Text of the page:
Today, 21/2 years later, the whole family — and, Tali says, all of Hawaii, it seems — is rejoicing with every cardinal and gold carry. Vae is the state’s all-time leading rusher, having combined with Central Florida star quarterback McKenzie Milton in 2014 to lead Mililani to its only state championship, so his fast start to his redshirt sophomore season with the Trojans is what has been expected.

Malepeai carried 13 times for 78 yards and two touchdowns — including the game-winner — in USC’s 39-36 victory over Washington State on Friday night. He’s got a team-leading five touchdowns in four games and has established himself as, at minimum, the Trojans’ go-to short-yardage back.

“I told him, I have a smile in my heart that no one can ever erase,” Tali said. “I feel like I have a hanger in my mouth. Just hearing his name, just seeing him, is amazing.”

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As excited as Tali is, she acknowledges she’s not Vae’s biggest fan.

“Loa is,” she said. “Loa cries for his brother, asks for him on a daily basis. Vae worries about Loa all the time.”

Loa’s form of autism is intense. He has to be bathed and have his clothes changed for him. Communication with those outside the family can be tough. At times, he can be a physical harm to himself and those around him. Without Vae at home and Amako in a Texas federal prison — they hope he will be released in 2019 — the biggest load now falls on Vae’s brother, Kilifi, Mililani’s starting running back as a senior. Kilifi handles nights with Loa while Tali works.

But somehow, Vae is constantly available. Tali says Vae will answer Loa’s FaceTime calls even when he’s in class or asleep in the middle of the night.

“He just keeps calling until I answer,” Vae said, “so I have to answer it.”

This summer, when Kilifi needed to leave home for a football camp for a few days, Tali was worried about how she could handle Loa on her own. Vae came home and surprised her.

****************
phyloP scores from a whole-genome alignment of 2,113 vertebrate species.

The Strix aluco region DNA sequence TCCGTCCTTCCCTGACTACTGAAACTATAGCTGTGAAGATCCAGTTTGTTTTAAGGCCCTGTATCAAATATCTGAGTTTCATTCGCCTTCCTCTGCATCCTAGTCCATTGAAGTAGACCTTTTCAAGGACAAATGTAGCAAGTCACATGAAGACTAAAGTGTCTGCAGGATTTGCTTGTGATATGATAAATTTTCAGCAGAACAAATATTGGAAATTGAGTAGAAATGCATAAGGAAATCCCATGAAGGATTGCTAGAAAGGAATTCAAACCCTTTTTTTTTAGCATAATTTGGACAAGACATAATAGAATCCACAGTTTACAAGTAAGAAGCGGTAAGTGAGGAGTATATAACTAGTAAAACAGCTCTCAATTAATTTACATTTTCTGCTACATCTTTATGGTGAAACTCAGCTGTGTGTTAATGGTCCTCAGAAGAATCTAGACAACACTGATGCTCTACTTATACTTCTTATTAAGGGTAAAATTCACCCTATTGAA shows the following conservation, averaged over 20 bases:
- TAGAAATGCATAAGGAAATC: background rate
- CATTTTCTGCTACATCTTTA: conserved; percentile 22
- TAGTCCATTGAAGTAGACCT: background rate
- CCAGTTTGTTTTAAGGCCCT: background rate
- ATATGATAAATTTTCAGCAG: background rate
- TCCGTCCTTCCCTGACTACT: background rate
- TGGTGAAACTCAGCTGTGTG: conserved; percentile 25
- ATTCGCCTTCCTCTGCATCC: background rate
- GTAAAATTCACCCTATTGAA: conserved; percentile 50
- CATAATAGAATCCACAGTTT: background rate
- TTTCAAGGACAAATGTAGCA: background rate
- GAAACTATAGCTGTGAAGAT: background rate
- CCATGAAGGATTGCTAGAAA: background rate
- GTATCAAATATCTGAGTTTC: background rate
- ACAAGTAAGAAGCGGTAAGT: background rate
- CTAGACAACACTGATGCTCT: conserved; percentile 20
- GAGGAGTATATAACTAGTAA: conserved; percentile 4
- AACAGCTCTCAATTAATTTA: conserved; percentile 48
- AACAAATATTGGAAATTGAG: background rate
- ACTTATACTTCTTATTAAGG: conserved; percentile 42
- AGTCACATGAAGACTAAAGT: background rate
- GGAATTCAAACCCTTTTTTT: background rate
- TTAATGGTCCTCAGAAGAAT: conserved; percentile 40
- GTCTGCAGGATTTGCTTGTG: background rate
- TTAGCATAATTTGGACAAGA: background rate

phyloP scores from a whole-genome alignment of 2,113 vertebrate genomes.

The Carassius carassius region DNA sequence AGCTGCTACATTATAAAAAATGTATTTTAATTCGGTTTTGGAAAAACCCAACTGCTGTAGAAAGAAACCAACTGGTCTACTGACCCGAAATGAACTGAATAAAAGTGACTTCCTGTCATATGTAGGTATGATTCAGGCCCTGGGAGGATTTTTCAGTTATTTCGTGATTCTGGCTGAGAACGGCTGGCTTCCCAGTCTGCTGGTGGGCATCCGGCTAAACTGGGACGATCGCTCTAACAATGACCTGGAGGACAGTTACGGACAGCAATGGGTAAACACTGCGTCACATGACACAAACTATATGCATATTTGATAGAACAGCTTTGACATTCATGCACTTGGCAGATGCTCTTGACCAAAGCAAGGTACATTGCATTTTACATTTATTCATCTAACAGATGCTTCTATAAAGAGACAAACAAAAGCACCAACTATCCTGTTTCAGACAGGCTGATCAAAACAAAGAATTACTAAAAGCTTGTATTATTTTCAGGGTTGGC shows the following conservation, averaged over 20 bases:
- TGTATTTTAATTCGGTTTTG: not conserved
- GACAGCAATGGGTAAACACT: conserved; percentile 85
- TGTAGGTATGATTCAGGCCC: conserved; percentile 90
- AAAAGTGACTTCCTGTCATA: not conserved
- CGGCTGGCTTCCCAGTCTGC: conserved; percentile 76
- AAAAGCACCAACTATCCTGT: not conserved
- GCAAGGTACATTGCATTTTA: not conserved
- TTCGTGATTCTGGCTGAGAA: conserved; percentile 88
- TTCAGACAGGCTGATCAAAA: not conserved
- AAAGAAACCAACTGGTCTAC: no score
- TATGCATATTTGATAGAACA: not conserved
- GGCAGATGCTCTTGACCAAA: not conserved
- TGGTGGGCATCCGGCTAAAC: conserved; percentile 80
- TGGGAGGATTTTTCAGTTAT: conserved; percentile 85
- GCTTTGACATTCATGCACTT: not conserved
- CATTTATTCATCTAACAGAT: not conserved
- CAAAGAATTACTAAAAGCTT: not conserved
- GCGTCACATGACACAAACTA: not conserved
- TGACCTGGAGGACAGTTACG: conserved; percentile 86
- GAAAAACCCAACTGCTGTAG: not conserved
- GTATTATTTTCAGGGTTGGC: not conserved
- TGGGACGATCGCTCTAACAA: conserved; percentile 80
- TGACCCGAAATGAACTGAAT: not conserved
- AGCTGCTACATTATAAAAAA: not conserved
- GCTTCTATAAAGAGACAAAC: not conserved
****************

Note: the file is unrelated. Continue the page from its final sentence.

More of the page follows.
“I cried,” Tali said. “That’s just the type of person he is.”

Through his faith, Vae takes life as it comes. It has been a strain on him not being able to see his father, but they write each other, and Vae says Amako still tries to watch his games.

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“Usually when you have someone who’s been in and out of prison, it’s kind of like you don’t have a great relationship,” Vae said, “but I have a great relationship with my dad. That’s my dad. Him and my mom are my heroes. I try to comfort my mom as best I can, but she’s the rock of the family. I don’t know how she does it.”

Looking back on the wild circumstances of her son’s visit to USC, Tali says it was the first time in Vae’s life that he put himself before the family. Taking every day before and every day after into account, it was extremely out of character.

Remembering it Tuesday after USC practice, Vae did not attempt to explain it.

“That’s just the way God works,” he said.

Etc.

USC coach Clay Helton said the following players were held out of practice Tuesday or limited due to injury: Jay Tufele (illness), Porter Gustin (knee), Andrew Vorhees (bruised sternum), Velus Jones Jr. (elbow), Amon-ra St. Brown (shoulder sprain). None of the injuries appears to be serious.

brady.mccollough@latimes.com

Twitter: @BradyMcCollough